2016: Wrapping Up Digital Quality Happenings - Qmetry

2016: Wrapping Up Digital Quality Happenings

Agile , ALM , Application lifecycle management , Atlassian , Automation benefits Jan 10, 2017

“We learned best by getting in the market and then learning, even if we’re less than perfect …”

Reed Hastings, CEO Netflix

Digital Transformation, DevOps, Digital Quality and the Whole Shebang

A little late in the game to sum up 2016 but I’m sure you were saturated last month reading all the closure blogs, yes? So, now we get more of your mindshare to engage with us. The above quote pretty much sums up the mindset of software delivery in 2016. Software delivery learned to be agile and driven by new age paradigms such as DevOps to bring value to customers quickly.

It was not about launching the ‘perfect product’ but about addressing a ‘burning need’ and then scaling it across a large user base. In the world of sharing economies and business disruption by folks like Uber, Snapchat, Facebook and Twitter, software development and delivery was completely reimagined.

And, of course, it will be important to mention Digital Transformation as it crossed the chasm to bring impact beyond innovators and early adopters. Digital transformation meant a consistent, seamless experience across all channels from mobile and wearables to kiosks, cars, and Smart TVs. The omnichannel customer experience driven by IoT and hyper-connected world required a new mindset to develop and test software.

Quality initiatives came into the thick of this transformational initiative called digital and supported by the paradigms of agile, DevOps, automation. And hence, an urgent need to innovate from quality to digital quality.

Digital Quality: A Movement from Quality Assurance to Quality Engineering

The Evolution and Ripening of Automation

According to Forrester, software is approaching a zero-day event with applications releasing fast.  Quality needs to support this effort, needless to say, with a need to test quicker without compromising on the quality of quality.  So the quality DNA had to be rewired to some extent.  There had to be a movement away from manual testing to test automation in order to bring cost efficiencies and improved productivity. Over time, we saw the movement of test automation to support device compatibility due to the proliferation of devices, support scale of applications with optimal performance and loads and ensure a thorough testing of all visual elements across all form factors with responsive design.

Most recently, there has been an effort to rope in non-functional test automation parameters like compliance, localization, security, usability, stress and other non-behavior parameters.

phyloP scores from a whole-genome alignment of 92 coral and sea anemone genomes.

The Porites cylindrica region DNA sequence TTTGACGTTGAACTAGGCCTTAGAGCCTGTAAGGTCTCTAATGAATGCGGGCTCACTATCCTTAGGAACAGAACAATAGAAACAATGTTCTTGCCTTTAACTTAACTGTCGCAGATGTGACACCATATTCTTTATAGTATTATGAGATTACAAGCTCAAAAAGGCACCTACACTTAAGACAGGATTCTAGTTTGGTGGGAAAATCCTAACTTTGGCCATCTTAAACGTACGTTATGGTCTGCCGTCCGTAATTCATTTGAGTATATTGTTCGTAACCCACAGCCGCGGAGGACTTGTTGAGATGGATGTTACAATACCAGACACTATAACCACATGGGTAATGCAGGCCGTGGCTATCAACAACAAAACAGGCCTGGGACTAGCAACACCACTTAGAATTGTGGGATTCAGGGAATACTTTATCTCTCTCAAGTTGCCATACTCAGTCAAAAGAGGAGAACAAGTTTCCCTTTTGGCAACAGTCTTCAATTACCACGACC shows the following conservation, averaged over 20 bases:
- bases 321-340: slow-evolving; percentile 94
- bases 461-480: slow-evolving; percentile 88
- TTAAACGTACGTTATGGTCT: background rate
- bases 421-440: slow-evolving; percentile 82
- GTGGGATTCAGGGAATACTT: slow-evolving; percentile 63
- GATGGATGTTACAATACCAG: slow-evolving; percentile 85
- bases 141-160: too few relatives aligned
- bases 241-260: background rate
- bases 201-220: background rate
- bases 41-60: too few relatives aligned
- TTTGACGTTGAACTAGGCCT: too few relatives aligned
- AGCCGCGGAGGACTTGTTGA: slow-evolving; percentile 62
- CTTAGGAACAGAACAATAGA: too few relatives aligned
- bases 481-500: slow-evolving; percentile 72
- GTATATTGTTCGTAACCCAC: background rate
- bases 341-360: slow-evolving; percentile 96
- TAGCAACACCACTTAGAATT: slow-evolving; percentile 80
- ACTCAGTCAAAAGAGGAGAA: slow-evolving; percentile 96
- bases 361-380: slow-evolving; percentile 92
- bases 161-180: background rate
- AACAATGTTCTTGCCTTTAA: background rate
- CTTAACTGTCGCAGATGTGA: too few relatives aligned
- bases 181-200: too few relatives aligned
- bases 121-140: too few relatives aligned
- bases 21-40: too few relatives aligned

The Movement Towards Open Source to Drive Automation with a Difference

Automation can get quite complex with the surrounding infrastructure, integrations and all that, and so the market needed some light weight, transparent options that could drive the speed and agility in automation that most enterprises are looking for when building high-quality software. There was a need for modularized and integration friendly frameworks that provide an ecosystem to do all the heavy lifting with the right UI elements and manage the many environmental dependencies.

Open source test automation frameworks as they are called came into being for this reason. Good open source frameworks support the overall agile methodology, are highly intuitive and can be leveraged by both QA and Dev teams. These open source tools also support omnichannel initiatives with testing on multiple types of devices and provide a reusable, maintainable and stable interface.

TechBeacon covers a wide range of Automation Frameworks that you can leverage without writing your own code. A word of advice – there are tons of frameworks out there, so if you need an open source solution, think of leveraging those vs. building another.

Agile Quality and Focus on Shift Left

Agile became a very important component to driving digital quality. Agile meant bringing the methodologies and mindsets of the scrums and the Kanban. It meant continuous reiteration of code and it meant ensuring an incremental approach. It is important however for us to determine why we are doing this.

One of the most important reasons is to tighten the process in the face of uncertainty and to make sure our assumptions are right and the outcomes are correct. So testing software early and often without building everything is the most essential effort. The state of the agile report provides great insights into how agile is succeeding at scale today and what the future holds for us.

Tied to agile is the shift left strategy, the strategy of testing everything early and continuously. For the same reasons as agile, shift left gained immense traction within testing communities. It is a science with a defined methodology.

There’s a lot more ground to cover on what 2017 will hold, including the larger role analytics will play in digital quality and in the greater world of IoT. We’ll also talk about how some of this intelligence will be driven by AI and machine learning modules and the disruption QMetry is bringing to quality – all in my next blog.

Rutesh Shah

Rutesh Shah

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